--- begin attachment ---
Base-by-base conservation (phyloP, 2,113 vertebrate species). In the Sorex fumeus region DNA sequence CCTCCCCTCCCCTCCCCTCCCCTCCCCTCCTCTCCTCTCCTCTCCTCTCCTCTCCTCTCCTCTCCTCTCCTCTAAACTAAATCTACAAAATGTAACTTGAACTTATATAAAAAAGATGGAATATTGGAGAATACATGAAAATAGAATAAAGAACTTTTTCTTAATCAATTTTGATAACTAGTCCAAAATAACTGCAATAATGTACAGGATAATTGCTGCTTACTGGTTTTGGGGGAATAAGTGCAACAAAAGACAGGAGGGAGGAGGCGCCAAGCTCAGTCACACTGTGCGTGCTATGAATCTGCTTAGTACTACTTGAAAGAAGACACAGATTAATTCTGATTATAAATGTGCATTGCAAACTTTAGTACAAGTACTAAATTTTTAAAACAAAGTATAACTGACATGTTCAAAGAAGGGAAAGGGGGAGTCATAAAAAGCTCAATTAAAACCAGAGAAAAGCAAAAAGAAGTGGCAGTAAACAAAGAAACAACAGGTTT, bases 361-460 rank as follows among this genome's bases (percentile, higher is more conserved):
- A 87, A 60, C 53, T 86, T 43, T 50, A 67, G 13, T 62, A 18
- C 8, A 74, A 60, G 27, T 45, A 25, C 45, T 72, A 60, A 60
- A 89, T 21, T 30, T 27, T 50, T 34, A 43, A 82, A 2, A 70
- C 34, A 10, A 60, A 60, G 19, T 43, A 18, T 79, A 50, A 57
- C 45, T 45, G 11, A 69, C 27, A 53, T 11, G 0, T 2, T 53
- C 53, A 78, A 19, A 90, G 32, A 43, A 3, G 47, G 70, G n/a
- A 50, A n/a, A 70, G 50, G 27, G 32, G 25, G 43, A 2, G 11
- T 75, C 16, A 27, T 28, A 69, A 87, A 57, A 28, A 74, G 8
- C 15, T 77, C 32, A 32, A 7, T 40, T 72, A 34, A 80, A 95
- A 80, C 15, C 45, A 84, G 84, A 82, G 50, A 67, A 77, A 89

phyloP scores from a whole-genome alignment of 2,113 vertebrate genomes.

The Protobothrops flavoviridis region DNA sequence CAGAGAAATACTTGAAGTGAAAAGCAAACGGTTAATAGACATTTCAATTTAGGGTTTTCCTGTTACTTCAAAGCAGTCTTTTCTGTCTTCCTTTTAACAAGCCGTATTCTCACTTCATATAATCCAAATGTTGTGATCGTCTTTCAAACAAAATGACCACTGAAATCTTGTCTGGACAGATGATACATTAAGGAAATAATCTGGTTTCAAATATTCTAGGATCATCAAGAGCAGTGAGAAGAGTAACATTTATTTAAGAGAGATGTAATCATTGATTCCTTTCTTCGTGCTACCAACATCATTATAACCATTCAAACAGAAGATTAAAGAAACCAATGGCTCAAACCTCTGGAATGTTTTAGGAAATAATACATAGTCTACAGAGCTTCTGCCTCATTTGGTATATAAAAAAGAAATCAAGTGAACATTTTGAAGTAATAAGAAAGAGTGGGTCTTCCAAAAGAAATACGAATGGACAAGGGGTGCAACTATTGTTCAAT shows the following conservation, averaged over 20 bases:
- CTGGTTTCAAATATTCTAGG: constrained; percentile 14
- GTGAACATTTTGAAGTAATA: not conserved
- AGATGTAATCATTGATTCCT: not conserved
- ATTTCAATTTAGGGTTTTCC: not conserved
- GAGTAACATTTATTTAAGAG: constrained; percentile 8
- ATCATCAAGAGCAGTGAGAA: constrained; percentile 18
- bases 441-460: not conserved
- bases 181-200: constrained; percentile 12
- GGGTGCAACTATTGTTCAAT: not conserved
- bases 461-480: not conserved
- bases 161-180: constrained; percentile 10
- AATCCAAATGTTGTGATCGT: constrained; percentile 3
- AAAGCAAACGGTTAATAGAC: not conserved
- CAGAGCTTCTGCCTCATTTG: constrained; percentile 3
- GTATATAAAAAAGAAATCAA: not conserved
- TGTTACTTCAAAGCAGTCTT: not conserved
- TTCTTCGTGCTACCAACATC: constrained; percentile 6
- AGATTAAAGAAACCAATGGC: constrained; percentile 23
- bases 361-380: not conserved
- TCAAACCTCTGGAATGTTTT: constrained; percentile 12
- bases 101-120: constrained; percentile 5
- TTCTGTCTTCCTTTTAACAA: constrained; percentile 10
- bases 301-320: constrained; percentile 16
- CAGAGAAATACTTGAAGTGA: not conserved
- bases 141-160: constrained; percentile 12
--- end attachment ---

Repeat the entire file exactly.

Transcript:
Base-by-base conservation (phyloP, 2,113 vertebrate species). In the Sorex fumeus region DNA sequence CCTCCCCTCCCCTCCCCTCCCCTCCCCTCCTCTCCTCTCCTCTCCTCTCCTCTCCTCTCCTCTCCTCTCCTCTAAACTAAATCTACAAAATGTAACTTGAACTTATATAAAAAAGATGGAATATTGGAGAATACATGAAAATAGAATAAAGAACTTTTTCTTAATCAATTTTGATAACTAGTCCAAAATAACTGCAATAATGTACAGGATAATTGCTGCTTACTGGTTTTGGGGGAATAAGTGCAACAAAAGACAGGAGGGAGGAGGCGCCAAGCTCAGTCACACTGTGCGTGCTATGAATCTGCTTAGTACTACTTGAAAGAAGACACAGATTAATTCTGATTATAAATGTGCATTGCAAACTTTAGTACAAGTACTAAATTTTTAAAACAAAGTATAACTGACATGTTCAAAGAAGGGAAAGGGGGAGTCATAAAAAGCTCAATTAAAACCAGAGAAAAGCAAAAAGAAGTGGCAGTAAACAAAGAAACAACAGGTTT, bases 361-460 rank as follows among this genome's bases (percentile, higher is more conserved):
- A 87, A 60, C 53, T 86, T 43, T 50, A 67, G 13, T 62, A 18
- C 8, A 74, A 60, G 27, T 45, A 25, C 45, T 72, A 60, A 60
- A 89, T 21, T 30, T 27, T 50, T 34, A 43, A 82, A 2, A 70
- C 34, A 10, A 60, A 60, G 19, T 43, A 18, T 79, A 50, A 57
- C 45, T 45, G 11, A 69, C 27, A 53, T 11, G 0, T 2, T 53
- C 53, A 78, A 19, A 90, G 32, A 43, A 3, G 47, G 70, G n/a
- A 50, A n/a, A 70, G 50, G 27, G 32, G 25, G 43, A 2, G 11
- T 75, C 16, A 27, T 28, A 69, A 87, A 57, A 28, A 74, G 8
- C 15, T 77, C 32, A 32, A 7, T 40, T 72, A 34, A 80, A 95
- A 80, C 15, C 45, A 84, G 84, A 82, G 50, A 67, A 77, A 89

phyloP scores from a whole-genome alignment of 2,113 vertebrate genomes.

The Protobothrops flavoviridis region DNA sequence CAGAGAAATACTTGAAGTGAAAAGCAAACGGTTAATAGACATTTCAATTTAGGGTTTTCCTGTTACTTCAAAGCAGTCTTTTCTGTCTTCCTTTTAACAAGCCGTATTCTCACTTCATATAATCCAAATGTTGTGATCGTCTTTCAAACAAAATGACCACTGAAATCTTGTCTGGACAGATGATACATTAAGGAAATAATCTGGTTTCAAATATTCTAGGATCATCAAGAGCAGTGAGAAGAGTAACATTTATTTAAGAGAGATGTAATCATTGATTCCTTTCTTCGTGCTACCAACATCATTATAACCATTCAAACAGAAGATTAAAGAAACCAATGGCTCAAACCTCTGGAATGTTTTAGGAAATAATACATAGTCTACAGAGCTTCTGCCTCATTTGGTATATAAAAAAGAAATCAAGTGAACATTTTGAAGTAATAAGAAAGAGTGGGTCTTCCAAAAGAAATACGAATGGACAAGGGGTGCAACTATTGTTCAAT shows the following conservation, averaged over 20 bases:
- CTGGTTTCAAATATTCTAGG: constrained; percentile 14
- GTGAACATTTTGAAGTAATA: not conserved
- AGATGTAATCATTGATTCCT: not conserved
- ATTTCAATTTAGGGTTTTCC: not conserved
- GAGTAACATTTATTTAAGAG: constrained; percentile 8
- ATCATCAAGAGCAGTGAGAA: constrained; percentile 18
- bases 441-460: not conserved
- bases 181-200: constrained; percentile 12
- GGGTGCAACTATTGTTCAAT: not conserved
- bases 461-480: not conserved
- bases 161-180: constrained; percentile 10
- AATCCAAATGTTGTGATCGT: constrained; percentile 3
- AAAGCAAACGGTTAATAGAC: not conserved
- CAGAGCTTCTGCCTCATTTG: constrained; percentile 3
- GTATATAAAAAAGAAATCAA: not conserved
- TGTTACTTCAAAGCAGTCTT: not conserved
- TTCTTCGTGCTACCAACATC: constrained; percentile 6
- AGATTAAAGAAACCAATGGC: constrained; percentile 23
- bases 361-380: not conserved
- TCAAACCTCTGGAATGTTTT: constrained; percentile 12
- bases 101-120: constrained; percentile 5
- TTCTGTCTTCCTTTTAACAA: constrained; percentile 10
- bases 301-320: constrained; percentile 16
- CAGAGAAATACTTGAAGTGA: not conserved
- bases 141-160: constrained; percentile 12